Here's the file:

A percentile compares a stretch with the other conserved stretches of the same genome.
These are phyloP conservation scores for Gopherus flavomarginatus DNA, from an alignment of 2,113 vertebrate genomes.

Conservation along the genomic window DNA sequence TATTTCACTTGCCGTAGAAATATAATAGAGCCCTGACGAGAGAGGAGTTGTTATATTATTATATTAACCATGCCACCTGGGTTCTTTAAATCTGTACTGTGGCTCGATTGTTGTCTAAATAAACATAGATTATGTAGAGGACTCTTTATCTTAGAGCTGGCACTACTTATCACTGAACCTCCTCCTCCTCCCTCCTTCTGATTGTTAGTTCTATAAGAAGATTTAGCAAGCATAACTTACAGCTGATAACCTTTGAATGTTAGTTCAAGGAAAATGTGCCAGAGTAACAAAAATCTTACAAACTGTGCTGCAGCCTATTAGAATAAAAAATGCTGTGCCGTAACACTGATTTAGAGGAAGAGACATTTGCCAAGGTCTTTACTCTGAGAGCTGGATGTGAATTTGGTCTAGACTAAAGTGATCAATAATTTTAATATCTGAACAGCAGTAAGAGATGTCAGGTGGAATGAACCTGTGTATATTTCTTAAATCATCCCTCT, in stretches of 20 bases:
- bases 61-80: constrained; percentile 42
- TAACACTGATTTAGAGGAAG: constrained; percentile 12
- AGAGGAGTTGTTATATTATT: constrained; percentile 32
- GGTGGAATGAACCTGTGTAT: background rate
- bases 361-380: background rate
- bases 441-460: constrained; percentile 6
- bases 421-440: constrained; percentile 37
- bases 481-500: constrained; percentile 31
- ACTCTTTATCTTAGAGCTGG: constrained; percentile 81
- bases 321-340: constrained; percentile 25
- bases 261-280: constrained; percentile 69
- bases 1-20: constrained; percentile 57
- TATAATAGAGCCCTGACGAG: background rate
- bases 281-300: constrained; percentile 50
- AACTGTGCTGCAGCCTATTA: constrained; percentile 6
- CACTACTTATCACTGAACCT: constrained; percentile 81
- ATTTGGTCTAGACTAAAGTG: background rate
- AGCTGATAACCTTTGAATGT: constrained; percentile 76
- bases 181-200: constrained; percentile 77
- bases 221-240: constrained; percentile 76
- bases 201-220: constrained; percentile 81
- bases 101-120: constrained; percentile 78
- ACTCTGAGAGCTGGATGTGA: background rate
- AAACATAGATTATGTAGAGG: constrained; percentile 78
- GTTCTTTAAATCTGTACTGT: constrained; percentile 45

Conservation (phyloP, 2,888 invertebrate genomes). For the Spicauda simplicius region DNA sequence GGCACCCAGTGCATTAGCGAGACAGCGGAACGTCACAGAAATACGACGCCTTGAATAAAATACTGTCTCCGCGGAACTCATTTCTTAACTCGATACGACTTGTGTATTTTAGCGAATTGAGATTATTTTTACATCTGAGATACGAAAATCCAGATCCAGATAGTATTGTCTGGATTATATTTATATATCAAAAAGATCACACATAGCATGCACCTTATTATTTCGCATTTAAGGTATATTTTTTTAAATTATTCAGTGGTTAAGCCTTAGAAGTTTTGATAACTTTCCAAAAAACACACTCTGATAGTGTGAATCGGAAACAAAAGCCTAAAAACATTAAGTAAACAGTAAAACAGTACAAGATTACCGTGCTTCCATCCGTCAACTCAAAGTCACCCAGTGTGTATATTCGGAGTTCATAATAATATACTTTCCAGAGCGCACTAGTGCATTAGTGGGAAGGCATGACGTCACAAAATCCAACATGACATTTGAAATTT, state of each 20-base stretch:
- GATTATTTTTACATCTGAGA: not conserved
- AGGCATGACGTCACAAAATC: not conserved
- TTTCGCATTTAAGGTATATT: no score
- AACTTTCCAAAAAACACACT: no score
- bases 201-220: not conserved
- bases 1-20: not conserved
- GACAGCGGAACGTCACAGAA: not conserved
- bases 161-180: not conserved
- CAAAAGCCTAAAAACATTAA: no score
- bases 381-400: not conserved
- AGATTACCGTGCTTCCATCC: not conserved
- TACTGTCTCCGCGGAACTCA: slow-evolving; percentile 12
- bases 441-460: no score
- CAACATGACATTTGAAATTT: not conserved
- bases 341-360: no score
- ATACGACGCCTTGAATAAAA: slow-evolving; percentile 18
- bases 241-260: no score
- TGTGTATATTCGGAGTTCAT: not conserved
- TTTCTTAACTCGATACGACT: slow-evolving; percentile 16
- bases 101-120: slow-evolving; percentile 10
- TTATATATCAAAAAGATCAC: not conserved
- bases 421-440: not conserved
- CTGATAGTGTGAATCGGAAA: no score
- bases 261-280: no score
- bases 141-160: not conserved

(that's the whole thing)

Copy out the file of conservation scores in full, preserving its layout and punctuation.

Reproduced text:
A percentile compares a stretch with the other conserved stretches of the same genome.
These are phyloP conservation scores for Gopherus flavomarginatus DNA, from an alignment of 2,113 vertebrate genomes.

Conservation along the genomic window DNA sequence TATTTCACTTGCCGTAGAAATATAATAGAGCCCTGACGAGAGAGGAGTTGTTATATTATTATATTAACCATGCCACCTGGGTTCTTTAAATCTGTACTGTGGCTCGATTGTTGTCTAAATAAACATAGATTATGTAGAGGACTCTTTATCTTAGAGCTGGCACTACTTATCACTGAACCTCCTCCTCCTCCCTCCTTCTGATTGTTAGTTCTATAAGAAGATTTAGCAAGCATAACTTACAGCTGATAACCTTTGAATGTTAGTTCAAGGAAAATGTGCCAGAGTAACAAAAATCTTACAAACTGTGCTGCAGCCTATTAGAATAAAAAATGCTGTGCCGTAACACTGATTTAGAGGAAGAGACATTTGCCAAGGTCTTTACTCTGAGAGCTGGATGTGAATTTGGTCTAGACTAAAGTGATCAATAATTTTAATATCTGAACAGCAGTAAGAGATGTCAGGTGGAATGAACCTGTGTATATTTCTTAAATCATCCCTCT, in stretches of 20 bases:
- bases 61-80: constrained; percentile 42
- TAACACTGATTTAGAGGAAG: constrained; percentile 12
- AGAGGAGTTGTTATATTATT: constrained; percentile 32
- GGTGGAATGAACCTGTGTAT: background rate
- bases 361-380: background rate
- bases 441-460: constrained; percentile 6
- bases 421-440: constrained; percentile 37
- bases 481-500: constrained; percentile 31
- ACTCTTTATCTTAGAGCTGG: constrained; percentile 81
- bases 321-340: constrained; percentile 25
- bases 261-280: constrained; percentile 69
- bases 1-20: constrained; percentile 57
- TATAATAGAGCCCTGACGAG: background rate
- bases 281-300: constrained; percentile 50
- AACTGTGCTGCAGCCTATTA: constrained; percentile 6
- CACTACTTATCACTGAACCT: constrained; percentile 81
- ATTTGGTCTAGACTAAAGTG: background rate
- AGCTGATAACCTTTGAATGT: constrained; percentile 76
- bases 181-200: constrained; percentile 77
- bases 221-240: constrained; percentile 76
- bases 201-220: constrained; percentile 81
- bases 101-120: constrained; percentile 78
- ACTCTGAGAGCTGGATGTGA: background rate
- AAACATAGATTATGTAGAGG: constrained; percentile 78
- GTTCTTTAAATCTGTACTGT: constrained; percentile 45

Conservation (phyloP, 2,888 invertebrate genomes). For the Spicauda simplicius region DNA sequence GGCACCCAGTGCATTAGCGAGACAGCGGAACGTCACAGAAATACGACGCCTTGAATAAAATACTGTCTCCGCGGAACTCATTTCTTAACTCGATACGACTTGTGTATTTTAGCGAATTGAGATTATTTTTACATCTGAGATACGAAAATCCAGATCCAGATAGTATTGTCTGGATTATATTTATATATCAAAAAGATCACACATAGCATGCACCTTATTATTTCGCATTTAAGGTATATTTTTTTAAATTATTCAGTGGTTAAGCCTTAGAAGTTTTGATAACTTTCCAAAAAACACACTCTGATAGTGTGAATCGGAAACAAAAGCCTAAAAACATTAAGTAAACAGTAAAACAGTACAAGATTACCGTGCTTCCATCCGTCAACTCAAAGTCACCCAGTGTGTATATTCGGAGTTCATAATAATATACTTTCCAGAGCGCACTAGTGCATTAGTGGGAAGGCATGACGTCACAAAATCCAACATGACATTTGAAATTT, state of each 20-base stretch:
- GATTATTTTTACATCTGAGA: not conserved
- AGGCATGACGTCACAAAATC: not conserved
- TTTCGCATTTAAGGTATATT: no score
- AACTTTCCAAAAAACACACT: no score
- bases 201-220: not conserved
- bases 1-20: not conserved
- GACAGCGGAACGTCACAGAA: not conserved
- bases 161-180: not conserved
- CAAAAGCCTAAAAACATTAA: no score
- bases 381-400: not conserved
- AGATTACCGTGCTTCCATCC: not conserved
- TACTGTCTCCGCGGAACTCA: slow-evolving; percentile 12
- bases 441-460: no score
- CAACATGACATTTGAAATTT: not conserved
- bases 341-360: no score
- ATACGACGCCTTGAATAAAA: slow-evolving; percentile 18
- bases 241-260: no score
- TGTGTATATTCGGAGTTCAT: not conserved
- TTTCTTAACTCGATACGACT: slow-evolving; percentile 16
- bases 101-120: slow-evolving; percentile 10
- TTATATATCAAAAAGATCAC: not conserved
- bases 421-440: not conserved
- CTGATAGTGTGAATCGGAAA: no score
- bases 261-280: no score
- bases 141-160: not conserved